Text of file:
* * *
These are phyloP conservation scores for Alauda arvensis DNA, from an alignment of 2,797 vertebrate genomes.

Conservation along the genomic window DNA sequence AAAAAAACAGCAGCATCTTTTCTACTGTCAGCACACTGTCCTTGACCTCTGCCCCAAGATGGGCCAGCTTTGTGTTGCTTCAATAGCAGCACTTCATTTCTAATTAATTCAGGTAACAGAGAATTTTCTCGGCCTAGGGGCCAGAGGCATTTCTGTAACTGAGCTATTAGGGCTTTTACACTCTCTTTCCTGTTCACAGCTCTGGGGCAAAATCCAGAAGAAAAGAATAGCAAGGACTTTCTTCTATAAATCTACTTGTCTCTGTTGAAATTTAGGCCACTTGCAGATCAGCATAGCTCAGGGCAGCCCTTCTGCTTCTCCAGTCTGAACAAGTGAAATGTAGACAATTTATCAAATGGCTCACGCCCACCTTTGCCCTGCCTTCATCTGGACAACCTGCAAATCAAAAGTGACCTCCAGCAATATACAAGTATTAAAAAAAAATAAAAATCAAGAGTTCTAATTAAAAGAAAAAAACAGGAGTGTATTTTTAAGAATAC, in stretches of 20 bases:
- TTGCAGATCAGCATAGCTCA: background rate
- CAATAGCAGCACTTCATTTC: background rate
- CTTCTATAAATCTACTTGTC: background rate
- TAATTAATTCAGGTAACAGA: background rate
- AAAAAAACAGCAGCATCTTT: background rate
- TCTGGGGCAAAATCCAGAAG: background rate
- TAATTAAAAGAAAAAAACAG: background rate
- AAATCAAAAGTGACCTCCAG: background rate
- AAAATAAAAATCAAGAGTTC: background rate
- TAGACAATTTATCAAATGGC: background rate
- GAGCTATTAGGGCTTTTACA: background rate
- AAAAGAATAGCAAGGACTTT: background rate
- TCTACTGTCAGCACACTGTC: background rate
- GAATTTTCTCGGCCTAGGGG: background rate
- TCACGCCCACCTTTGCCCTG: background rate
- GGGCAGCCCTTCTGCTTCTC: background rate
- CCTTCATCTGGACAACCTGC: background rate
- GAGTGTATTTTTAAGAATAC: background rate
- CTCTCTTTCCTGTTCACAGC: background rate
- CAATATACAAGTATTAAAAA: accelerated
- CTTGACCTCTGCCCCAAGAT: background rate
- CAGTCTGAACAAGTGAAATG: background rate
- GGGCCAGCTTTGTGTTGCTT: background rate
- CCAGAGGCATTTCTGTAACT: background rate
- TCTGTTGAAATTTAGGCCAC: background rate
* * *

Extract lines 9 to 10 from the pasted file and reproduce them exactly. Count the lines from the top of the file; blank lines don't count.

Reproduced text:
- TAATTAAAAGAAAAAAACAG: background rate
- AAATCAAAAGTGACCTCCAG: background rate